But wait!!! I can’t leave I haven’t tried the snails

My mother was married to a Frenchman named Eddie Fayle , and if my memory serves me correctly , Eddie was born in Toullouse France, only a few km from here in the Pyrennies. It all makes sense now, Eddie loved food and wine. And my mother was very good at indulging his likings . However i do remember the constant argument over who made what recipe better. Ratatouille (french)or Caponata (Italian) sautéed eggplant with peppers, onions, tomatoes .they really are the same . I was raised on Italian Aglio Olio ( pasta or vegetables sautéed in garlic and olive oil, chili pepper optional, but mom later made French aioli ( garlic with emulsified olive oil, fresh parsley optional) for Eddie. (Very Catalogne) the trick is in the adding of the olive oil. it had to be by the drops while mixing to avoid separation. However don’t fret if it separates, its still edible. just takes practice. Ah, the Bouillabaisse, French people dispute over which region makes the best, but my mother definitely did, hands down ,Italian Style. I’m sure Eddie and his family conceded. I make our family recipe quite often at the coffeehouse. Start with a whole fish( gutted and descaled) garlic,chili pepper, onion, fresh tomatoes. Cook till fish falls apart. Drain, and keep broth, keep big pieces fish. Add squid, any shell fish, real good cooking wine and lemon zest, my mother added potatoes because she always had an army to feed, top with fresh parsley. If you want to do traditional French, don’t add potato and add fennel. Serve with fresh baked crusty bread. And a good dry white, Preferably a Souve Classico or Verdiccio from the Venito region in Italy , and if all else fails Pinot Grigio, or French wine Bordeaux .
My favorite part about my time in Mosset and travels thru Catalogne is no doubt the food and wine. Simple mediterrain cooking.
This was my last few days and Avery was a most gracious tour guide. She took me to an olive oil grove, Le Presbytere for oil tasting. Carmen the owner is native born Cuban, she was exiled to the US in 1968. She studied in France and met her now husband. They bought the grove 14 yrs ago and is now in the top 10 in France, they are known for they’re biodynamic methods as well as all organic.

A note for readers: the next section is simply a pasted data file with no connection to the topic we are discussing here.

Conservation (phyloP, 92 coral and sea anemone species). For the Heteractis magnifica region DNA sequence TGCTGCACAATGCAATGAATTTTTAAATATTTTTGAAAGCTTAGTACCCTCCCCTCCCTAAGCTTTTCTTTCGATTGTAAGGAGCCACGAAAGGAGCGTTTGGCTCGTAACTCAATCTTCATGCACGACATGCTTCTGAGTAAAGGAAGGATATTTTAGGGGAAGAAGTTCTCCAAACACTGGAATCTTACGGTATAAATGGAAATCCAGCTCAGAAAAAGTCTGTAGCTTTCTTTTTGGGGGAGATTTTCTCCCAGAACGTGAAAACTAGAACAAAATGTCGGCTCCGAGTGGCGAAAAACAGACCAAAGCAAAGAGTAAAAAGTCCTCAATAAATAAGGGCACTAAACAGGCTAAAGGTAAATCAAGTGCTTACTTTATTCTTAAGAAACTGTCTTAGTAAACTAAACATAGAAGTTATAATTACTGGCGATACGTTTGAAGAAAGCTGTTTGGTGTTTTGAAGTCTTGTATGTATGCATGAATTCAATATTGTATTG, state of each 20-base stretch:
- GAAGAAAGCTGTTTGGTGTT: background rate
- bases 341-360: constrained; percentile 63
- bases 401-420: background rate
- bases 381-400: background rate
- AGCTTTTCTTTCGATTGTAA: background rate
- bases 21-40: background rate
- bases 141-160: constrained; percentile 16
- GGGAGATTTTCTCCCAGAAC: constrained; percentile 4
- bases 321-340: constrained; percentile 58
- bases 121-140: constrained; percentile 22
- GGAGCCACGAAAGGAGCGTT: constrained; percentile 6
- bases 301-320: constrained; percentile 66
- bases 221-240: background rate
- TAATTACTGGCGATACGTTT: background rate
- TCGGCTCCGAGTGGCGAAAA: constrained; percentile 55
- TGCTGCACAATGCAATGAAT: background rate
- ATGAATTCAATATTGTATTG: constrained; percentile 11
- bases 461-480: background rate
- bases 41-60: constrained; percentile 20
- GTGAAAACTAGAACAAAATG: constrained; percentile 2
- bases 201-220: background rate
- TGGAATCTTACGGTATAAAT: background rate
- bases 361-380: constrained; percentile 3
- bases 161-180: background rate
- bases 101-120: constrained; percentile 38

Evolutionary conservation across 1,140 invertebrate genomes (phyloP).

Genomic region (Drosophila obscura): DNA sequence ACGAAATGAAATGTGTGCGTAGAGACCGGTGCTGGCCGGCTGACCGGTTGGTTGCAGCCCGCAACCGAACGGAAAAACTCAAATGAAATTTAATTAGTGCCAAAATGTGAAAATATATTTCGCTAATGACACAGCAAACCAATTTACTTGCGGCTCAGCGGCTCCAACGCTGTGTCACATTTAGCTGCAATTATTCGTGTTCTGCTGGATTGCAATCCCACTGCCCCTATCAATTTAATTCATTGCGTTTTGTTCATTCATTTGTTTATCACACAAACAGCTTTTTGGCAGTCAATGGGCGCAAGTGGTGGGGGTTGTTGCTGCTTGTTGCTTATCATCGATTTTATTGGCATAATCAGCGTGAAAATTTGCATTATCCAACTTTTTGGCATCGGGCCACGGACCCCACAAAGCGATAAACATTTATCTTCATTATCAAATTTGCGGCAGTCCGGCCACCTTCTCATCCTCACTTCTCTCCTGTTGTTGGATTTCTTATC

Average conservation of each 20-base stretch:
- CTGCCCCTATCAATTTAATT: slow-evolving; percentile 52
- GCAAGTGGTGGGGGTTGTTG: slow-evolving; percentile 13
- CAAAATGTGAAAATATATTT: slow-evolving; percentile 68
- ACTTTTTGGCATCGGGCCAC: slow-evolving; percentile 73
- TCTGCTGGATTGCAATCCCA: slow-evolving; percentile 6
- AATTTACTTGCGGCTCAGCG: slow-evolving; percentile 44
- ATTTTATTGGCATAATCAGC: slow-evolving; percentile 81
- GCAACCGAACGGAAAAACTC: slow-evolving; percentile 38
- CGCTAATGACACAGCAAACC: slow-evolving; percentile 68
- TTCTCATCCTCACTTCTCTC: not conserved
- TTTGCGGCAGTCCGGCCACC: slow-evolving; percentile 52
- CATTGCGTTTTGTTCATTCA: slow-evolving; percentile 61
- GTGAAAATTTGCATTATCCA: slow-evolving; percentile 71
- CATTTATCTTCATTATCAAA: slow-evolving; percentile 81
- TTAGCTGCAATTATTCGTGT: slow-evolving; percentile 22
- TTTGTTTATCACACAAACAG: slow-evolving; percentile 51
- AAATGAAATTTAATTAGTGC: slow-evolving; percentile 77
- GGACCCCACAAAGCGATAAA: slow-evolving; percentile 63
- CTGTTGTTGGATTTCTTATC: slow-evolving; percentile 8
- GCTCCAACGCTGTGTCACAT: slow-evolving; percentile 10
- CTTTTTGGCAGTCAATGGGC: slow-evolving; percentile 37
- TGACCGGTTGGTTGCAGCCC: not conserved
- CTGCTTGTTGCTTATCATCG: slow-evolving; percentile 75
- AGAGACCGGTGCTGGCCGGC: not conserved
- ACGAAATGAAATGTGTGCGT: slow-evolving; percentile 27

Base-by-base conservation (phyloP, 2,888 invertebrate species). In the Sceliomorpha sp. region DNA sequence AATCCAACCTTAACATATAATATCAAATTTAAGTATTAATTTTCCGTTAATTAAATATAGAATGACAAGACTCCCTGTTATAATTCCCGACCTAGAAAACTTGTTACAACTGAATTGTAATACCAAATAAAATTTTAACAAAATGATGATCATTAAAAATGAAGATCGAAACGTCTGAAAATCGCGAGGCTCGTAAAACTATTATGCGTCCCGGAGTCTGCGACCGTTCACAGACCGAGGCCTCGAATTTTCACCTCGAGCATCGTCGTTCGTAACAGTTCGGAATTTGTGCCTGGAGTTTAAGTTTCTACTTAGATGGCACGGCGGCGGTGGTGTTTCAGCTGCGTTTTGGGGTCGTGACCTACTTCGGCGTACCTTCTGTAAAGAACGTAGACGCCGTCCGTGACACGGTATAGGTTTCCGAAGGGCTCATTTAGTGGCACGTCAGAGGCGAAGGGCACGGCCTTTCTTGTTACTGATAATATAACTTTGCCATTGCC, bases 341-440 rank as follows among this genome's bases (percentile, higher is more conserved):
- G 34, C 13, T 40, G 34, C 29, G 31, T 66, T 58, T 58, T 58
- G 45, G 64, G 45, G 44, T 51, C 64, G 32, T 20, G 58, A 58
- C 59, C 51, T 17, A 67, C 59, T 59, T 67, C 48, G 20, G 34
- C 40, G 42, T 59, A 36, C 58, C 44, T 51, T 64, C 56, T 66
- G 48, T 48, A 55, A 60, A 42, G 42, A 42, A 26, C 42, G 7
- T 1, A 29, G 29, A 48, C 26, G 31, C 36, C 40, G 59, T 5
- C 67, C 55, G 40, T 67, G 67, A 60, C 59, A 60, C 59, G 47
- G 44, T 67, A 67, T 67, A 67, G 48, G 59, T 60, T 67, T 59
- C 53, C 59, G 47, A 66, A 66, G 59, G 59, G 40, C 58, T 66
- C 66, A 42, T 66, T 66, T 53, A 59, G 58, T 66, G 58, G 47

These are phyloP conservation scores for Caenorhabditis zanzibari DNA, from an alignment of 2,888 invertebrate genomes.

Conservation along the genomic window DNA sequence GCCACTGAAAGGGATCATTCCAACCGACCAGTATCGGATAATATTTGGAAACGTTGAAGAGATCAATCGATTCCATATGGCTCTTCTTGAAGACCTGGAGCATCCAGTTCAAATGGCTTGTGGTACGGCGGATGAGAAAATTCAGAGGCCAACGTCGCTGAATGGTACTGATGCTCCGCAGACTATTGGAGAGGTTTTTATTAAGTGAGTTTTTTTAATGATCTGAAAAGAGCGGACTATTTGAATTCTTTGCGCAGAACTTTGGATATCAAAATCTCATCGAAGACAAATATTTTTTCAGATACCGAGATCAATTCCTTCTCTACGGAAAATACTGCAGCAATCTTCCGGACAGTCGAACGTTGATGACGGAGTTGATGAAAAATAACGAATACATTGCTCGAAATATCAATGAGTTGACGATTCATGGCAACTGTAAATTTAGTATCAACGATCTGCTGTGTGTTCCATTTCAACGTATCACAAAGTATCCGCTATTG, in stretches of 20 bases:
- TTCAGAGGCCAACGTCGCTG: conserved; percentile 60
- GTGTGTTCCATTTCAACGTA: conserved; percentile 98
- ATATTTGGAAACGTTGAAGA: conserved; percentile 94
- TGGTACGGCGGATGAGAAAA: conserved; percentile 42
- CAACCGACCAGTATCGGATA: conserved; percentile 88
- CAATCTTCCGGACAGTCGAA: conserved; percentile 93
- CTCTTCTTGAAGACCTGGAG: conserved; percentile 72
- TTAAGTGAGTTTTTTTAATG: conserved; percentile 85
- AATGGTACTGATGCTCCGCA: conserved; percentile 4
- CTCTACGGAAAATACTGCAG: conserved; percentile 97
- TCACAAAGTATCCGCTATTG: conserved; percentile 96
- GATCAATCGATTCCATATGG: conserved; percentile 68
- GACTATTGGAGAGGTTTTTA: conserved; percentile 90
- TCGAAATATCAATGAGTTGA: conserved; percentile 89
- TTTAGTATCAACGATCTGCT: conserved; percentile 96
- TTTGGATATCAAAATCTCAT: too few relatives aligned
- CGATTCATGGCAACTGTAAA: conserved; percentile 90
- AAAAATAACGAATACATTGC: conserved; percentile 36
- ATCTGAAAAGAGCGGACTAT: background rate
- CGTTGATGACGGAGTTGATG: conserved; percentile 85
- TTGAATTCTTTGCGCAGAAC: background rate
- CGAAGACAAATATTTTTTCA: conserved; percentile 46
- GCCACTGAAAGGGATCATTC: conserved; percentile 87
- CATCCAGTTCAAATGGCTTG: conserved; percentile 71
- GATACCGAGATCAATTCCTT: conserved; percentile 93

With biodynamic method farming it is in harmony with nature and the human well being, and is now leading in the market.
Then off we went to a honey bee farm and met Vincent. His job is to make the bees happy, then steal they’re honey, over a million bees. I asked him, if he made any money, doing it. His response , was “i don’t need alot, so i make plenty”. He was quite the character and very good with showing us every thing about how to run a bee farm. Im thinking, as we are leaving, damn ” We ( the entire human race, that depends on plant life) needs this guy, and he doesn’t realize it yet. Wow. One of my all time favorite meals, ever. Foie Gras sautéed in butter, drizzled with honey infused with lavender served with toast point, and A really good Sauternes, (French dessert wine from Bordeaux, ) or Port. Yep honey is essential.
Then on to the beautiful French Mediterrain. Oh lala!
Later that day , we went to a concert at Domaine Treloar Vineyard. Friends of Avery and Andre. I cant remember they’re names, but a young British couple, who lost they’re jobs at Merrill Lynch in New York after 9/11 and said “what now “, so they bought a vineyard in France”. That night, they had a band playing called” No Sleep till Depford”, From the UK. Really, it was a bunch of old men playing rock n roll on electric guitars. They had fun , so did we , danced the whole night. Great fun. And the wine was good. I can’t remember the name of the wine, except it had Promise on the label and they won an award for it. Oops!
The next day I got to meet Pierre who had the best ass in town, The Catalonge donkey is the best in France, George Washington even brought one back to the USA, known for the wide strong back end. Pierre took us all the way up the mountain while the Donkey carried our packs (wish I had a Donkey a few weeks ago). Our guide was very knowledgable about the French history and the land. We ate a traditional French lunch of bread, pâté and cheese and wine. Could not have been a more perfect day.?
I’m pretty sure I tried every dish in Catalogne, except , the snails. With that said, it’s decided I have to come back. I have fallen in love with Catalogne, in particular , Mosset. I believe you can get this book named , Life in a Post Card, written by a local Rosemary Bailey. She does a great job telling about Mosset’s history, its people and the food. I will count the days. Meanwhile I will dream of Andres rabbit pâté . Adieu

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